We used complexes between a fourth generation polyamidoamine (PAMAM) dendrimer and one of two heterocyclic compounds - 1-(6-hydroxyhexyl)-3-(5-phenyl-isoxazole-3-yl)-urea or 5-phenyl-isoxazole-3-carboxylic acid - to reduce oxygen consumption in transverse slices of the hippocampus taken from 4-week old male rats. In vitro electrophysiological experiments revealed that the inhibitory effect of the hypoxic state on the evoked responses was enhanced in the presence of the complexes. The data were analyzed in terms of the potential antitumor effects of these complexes.
Systemic inflammatory response syndrome is associated with either fever or hypothermia, but the mechanisms responsible for switching from one to the other are unknown. In experimental animals, systemic inflammation is often induced by bacterial lipopolysaccharide (LPS). To identify the diencephalic and brainstem structures involved in the fever-hypothermia switch, we studied the expression of c-Fos protein, a marker of neuronal activation, in rats treated with the same high dose of LPS (0.5 mg/kg, intravenously) either in a thermoneutral (30 °C) or cool (24 °C) environment. At 30 °C, LPS caused fever; at 24 °C, the same dose caused profound hypothermia. Both fever and hypothermia were associated with the induction of c-Fos in many brain areas, including several structures of the anterior preoptic, paraventricular, lateral, and dorsal hypothalamus, the bed nucleus of the stria terminalis, the posterior pretectal nucleus, ventrolateral periaqueductal gray, lateral parabrachial nucleus, area postrema, and nucleus of the solitary tract. Every brain area studied showed a comparable response to LPS at the two different ambient temperatures used, with the exception of two areas: the dorsomedial hypothalamic nucleus (DMH), which we studied together with the adjacent dorsal hypothalamic area (DA), and the paraventricular hypothalamic nucleus (PVH). Both structures had much stronger c-Fos expression during LPS hypothermia than during fever. We propose that PVH and DMH/DA neurons are involved in a circuit, which - depending on the ambient temperature - determines whether the thermoregulatory response to bacterial LPS will be fever or hypothermia.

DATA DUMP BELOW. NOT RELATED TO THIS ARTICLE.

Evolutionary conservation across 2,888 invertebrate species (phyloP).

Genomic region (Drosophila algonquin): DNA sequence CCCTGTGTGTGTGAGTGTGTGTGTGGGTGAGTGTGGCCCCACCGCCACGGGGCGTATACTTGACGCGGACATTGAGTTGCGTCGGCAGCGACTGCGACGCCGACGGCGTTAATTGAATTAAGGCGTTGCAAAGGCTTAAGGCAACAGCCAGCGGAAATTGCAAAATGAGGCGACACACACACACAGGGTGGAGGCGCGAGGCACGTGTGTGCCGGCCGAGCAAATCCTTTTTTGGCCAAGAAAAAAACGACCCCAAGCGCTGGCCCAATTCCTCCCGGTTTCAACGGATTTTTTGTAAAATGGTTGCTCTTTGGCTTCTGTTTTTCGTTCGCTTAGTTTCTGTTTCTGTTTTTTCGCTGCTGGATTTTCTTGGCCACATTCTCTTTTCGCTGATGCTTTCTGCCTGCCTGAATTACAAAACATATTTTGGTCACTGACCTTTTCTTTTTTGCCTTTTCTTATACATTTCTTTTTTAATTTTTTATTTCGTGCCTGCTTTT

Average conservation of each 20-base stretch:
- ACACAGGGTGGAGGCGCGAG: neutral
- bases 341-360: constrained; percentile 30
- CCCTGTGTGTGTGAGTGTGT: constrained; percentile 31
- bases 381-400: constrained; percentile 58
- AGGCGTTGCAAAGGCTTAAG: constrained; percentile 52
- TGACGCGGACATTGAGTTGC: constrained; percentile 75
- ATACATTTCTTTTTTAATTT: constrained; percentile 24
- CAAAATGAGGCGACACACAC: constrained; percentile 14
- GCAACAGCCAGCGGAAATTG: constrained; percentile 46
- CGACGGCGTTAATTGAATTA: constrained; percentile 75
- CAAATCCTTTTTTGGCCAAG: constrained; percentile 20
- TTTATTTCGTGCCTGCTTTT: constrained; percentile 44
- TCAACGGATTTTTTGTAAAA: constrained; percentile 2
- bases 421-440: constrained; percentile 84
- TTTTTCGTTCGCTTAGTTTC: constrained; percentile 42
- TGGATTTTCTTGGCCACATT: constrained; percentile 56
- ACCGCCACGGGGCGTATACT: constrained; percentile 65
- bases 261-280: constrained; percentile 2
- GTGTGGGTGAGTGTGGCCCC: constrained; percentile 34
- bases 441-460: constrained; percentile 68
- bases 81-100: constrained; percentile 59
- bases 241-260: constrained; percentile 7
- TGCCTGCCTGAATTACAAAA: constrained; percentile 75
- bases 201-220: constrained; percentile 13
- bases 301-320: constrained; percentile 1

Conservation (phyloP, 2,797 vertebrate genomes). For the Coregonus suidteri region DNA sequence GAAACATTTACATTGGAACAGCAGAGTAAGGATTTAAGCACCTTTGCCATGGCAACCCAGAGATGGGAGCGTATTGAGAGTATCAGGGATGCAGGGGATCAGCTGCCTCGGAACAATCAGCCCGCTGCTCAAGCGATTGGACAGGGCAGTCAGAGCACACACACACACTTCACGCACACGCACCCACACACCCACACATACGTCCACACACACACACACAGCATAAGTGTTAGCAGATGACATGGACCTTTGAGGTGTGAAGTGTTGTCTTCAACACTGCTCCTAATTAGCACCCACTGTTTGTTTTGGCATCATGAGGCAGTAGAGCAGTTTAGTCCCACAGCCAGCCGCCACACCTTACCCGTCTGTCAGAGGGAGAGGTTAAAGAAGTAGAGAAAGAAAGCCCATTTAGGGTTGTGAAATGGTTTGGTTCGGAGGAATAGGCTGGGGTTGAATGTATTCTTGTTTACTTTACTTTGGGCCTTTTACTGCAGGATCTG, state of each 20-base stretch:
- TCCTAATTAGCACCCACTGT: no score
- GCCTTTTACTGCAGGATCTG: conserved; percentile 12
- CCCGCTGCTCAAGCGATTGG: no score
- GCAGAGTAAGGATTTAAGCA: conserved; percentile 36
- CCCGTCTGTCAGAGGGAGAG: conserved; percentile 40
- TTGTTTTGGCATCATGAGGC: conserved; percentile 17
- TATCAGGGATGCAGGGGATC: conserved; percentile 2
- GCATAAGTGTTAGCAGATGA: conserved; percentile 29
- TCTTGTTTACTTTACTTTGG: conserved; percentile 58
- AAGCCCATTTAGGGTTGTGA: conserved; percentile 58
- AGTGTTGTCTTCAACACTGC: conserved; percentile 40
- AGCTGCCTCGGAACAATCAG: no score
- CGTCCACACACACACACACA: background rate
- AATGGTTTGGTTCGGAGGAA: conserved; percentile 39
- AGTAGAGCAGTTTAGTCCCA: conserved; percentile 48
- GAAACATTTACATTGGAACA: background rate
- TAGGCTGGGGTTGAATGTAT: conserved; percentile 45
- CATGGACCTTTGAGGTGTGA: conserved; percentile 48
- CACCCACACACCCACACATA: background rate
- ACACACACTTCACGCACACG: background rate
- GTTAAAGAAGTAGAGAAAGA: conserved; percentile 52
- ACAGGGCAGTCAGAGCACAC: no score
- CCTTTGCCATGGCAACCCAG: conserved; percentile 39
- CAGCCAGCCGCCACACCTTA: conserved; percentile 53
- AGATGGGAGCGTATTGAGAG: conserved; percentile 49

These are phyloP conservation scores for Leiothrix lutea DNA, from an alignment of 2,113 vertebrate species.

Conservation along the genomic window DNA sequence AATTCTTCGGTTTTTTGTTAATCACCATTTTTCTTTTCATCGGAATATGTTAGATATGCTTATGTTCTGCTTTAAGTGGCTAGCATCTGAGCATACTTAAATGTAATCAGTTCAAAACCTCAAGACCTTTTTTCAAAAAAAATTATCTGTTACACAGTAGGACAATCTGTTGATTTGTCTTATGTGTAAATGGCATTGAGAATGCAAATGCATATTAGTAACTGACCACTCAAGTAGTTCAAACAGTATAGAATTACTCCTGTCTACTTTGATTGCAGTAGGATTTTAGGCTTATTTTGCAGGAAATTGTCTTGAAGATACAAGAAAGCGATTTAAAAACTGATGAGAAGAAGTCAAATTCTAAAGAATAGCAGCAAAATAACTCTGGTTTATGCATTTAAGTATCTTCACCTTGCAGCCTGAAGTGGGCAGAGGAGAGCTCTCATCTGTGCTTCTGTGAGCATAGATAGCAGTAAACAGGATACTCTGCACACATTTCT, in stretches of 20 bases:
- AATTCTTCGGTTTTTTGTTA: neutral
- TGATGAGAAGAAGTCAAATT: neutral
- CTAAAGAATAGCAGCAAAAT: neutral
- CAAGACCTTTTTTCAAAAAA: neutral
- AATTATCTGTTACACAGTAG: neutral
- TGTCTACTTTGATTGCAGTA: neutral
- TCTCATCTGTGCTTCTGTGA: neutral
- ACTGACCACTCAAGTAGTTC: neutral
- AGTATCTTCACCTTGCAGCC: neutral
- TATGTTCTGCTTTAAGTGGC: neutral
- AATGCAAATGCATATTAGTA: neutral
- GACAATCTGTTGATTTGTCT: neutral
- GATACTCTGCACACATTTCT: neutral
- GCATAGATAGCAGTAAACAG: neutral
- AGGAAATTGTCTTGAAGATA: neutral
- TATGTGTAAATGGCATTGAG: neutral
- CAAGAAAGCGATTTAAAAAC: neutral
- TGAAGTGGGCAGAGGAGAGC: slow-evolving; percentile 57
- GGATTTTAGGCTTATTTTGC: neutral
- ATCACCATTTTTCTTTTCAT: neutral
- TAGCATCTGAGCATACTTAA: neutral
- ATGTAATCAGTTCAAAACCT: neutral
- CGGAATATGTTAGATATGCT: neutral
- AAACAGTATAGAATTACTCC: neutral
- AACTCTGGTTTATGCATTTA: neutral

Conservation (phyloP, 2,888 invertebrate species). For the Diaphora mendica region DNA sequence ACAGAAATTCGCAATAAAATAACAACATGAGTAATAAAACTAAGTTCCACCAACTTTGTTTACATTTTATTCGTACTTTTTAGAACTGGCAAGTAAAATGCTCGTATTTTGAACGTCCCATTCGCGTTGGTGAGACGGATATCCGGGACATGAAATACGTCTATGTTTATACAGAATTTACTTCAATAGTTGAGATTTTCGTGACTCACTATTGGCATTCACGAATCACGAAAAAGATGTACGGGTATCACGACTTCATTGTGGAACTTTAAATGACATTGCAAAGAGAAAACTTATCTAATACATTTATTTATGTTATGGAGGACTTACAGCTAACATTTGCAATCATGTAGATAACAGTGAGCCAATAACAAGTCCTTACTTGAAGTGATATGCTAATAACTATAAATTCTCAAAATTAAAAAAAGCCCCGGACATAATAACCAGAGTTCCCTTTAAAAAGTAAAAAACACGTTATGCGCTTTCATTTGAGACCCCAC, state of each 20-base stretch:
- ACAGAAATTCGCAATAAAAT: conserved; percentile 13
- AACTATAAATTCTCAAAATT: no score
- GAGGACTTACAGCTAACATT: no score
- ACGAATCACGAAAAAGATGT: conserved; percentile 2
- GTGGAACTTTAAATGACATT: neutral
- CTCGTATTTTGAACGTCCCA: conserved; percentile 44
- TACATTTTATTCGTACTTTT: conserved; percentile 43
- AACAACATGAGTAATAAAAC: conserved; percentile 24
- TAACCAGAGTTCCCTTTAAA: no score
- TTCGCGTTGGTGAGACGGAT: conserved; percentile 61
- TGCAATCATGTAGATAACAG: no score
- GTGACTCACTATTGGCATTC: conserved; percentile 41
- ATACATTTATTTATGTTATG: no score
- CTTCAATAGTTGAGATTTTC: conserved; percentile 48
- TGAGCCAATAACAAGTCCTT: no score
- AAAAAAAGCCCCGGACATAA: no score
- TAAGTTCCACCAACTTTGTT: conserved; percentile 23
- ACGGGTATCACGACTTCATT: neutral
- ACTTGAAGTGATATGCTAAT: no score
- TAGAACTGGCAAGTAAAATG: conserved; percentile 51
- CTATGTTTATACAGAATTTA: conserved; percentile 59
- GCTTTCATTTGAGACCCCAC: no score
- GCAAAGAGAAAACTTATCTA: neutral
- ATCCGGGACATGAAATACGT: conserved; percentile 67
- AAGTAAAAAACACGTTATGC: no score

Immersion is a useful tool for studying fluid-volume homeostasis. Natriuretic peptides play a vital role in renal, humoral, and cardiovascular regulation under changing environmental conditions. We hypothesized that dry immersion would rapidly induce a new steady state for water and sodium metabolism, and that serum NT-proBNP levels, a proxy measure for brain natriuretic peptide (BNP), would decrease during long-term dry immersion and increase during recovery. Eight healthy young men were studied before, during, and after 7 days of dry immersion. Body weight, water balance, and plasma volume changes were evaluated. Plasma and serum samples were analyzed for active renin, NT-proBNP, aldosterone, electrolytes, osmolality, total protein, and creatinine. Urine samples were analyzed to determine levels of electrolytes, osmolality, creatinine, and free cortisol. A stand test was performed before and after dry immersion to evaluate cardiovascular deconditioning. Long-term dry immersion induced acute changes in water and sodium homeostasis on day 1, followed by a new steady state. Plasma volume decreased significantly during dry immersion. The serum levels of NT-proBNP increased significantly in recovery (10 ± 3 ng/L before dry immersion vs. 26 ± 5 ng/L on the fourth recovery day). Heart rate in the standing position was significantly greater after immersion. Results suggest that chronic dry immersion rapidly induced a new level of water-electrolyte homeostasis. The increase in NT-proBNP levels during the recovery period may be related to greater cardiac work and might reflect the degree of cardiovascular deconditioning.